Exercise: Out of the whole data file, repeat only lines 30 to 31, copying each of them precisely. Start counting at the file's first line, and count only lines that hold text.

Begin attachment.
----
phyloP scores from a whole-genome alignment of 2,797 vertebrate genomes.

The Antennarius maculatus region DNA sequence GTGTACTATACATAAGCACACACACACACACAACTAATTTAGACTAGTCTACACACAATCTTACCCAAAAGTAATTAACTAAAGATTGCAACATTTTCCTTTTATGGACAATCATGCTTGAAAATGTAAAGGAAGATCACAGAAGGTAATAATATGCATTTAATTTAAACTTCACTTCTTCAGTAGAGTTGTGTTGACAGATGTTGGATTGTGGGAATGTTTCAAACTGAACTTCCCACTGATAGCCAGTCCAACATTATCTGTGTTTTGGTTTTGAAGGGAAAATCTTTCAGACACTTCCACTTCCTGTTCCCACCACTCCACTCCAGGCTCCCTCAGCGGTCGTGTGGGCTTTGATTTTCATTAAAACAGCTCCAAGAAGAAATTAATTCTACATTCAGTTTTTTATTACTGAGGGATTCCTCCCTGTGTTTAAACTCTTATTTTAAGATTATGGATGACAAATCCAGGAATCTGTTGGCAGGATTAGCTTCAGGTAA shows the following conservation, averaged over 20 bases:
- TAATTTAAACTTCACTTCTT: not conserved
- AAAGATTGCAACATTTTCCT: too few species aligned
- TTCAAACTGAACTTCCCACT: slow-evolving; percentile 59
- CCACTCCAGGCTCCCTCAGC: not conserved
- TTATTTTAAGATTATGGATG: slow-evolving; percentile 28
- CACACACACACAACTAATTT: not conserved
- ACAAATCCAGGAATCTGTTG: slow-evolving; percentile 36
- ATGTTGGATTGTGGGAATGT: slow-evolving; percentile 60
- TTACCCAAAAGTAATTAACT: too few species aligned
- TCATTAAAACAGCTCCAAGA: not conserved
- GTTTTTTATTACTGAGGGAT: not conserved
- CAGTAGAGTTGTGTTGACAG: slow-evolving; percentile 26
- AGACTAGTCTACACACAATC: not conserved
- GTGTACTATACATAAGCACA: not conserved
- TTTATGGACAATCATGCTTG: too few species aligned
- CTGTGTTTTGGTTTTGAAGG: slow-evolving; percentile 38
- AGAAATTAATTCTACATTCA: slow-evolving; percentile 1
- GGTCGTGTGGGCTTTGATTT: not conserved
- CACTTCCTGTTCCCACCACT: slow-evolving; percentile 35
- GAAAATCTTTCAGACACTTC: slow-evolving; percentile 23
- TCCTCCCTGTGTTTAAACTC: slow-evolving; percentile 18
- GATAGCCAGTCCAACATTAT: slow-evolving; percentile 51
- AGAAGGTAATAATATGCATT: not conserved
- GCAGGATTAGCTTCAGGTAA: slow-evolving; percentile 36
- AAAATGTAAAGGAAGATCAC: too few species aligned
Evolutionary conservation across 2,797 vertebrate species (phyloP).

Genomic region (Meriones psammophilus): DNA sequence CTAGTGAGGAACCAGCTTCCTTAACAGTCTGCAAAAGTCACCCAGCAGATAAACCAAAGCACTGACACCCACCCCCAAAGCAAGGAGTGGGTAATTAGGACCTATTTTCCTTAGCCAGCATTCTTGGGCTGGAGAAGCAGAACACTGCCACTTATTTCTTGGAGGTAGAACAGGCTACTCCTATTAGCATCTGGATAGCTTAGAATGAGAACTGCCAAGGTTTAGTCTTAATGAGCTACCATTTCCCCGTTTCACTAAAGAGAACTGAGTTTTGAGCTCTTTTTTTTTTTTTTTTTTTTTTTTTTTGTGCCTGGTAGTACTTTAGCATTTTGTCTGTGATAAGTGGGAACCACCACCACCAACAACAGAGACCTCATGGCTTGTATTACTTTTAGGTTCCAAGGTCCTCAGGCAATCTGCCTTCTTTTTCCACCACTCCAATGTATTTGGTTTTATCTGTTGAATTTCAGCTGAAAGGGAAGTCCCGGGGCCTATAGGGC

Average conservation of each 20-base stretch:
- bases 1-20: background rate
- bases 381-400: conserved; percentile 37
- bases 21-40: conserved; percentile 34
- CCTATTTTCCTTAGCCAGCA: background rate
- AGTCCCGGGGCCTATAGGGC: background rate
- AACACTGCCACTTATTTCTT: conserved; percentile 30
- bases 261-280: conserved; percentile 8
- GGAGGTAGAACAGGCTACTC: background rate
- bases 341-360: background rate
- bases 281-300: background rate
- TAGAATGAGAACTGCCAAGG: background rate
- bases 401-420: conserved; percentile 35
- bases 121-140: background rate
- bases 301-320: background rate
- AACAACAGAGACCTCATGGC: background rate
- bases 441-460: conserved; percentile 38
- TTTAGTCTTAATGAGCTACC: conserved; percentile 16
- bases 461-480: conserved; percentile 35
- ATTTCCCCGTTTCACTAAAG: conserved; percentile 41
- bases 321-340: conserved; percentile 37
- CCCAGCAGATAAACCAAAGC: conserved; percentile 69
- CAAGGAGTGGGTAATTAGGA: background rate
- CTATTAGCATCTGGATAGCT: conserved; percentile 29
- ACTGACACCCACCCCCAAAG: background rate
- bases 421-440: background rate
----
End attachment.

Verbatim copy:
Average conservation of each 20-base stretch:
- bases 1-20: background rate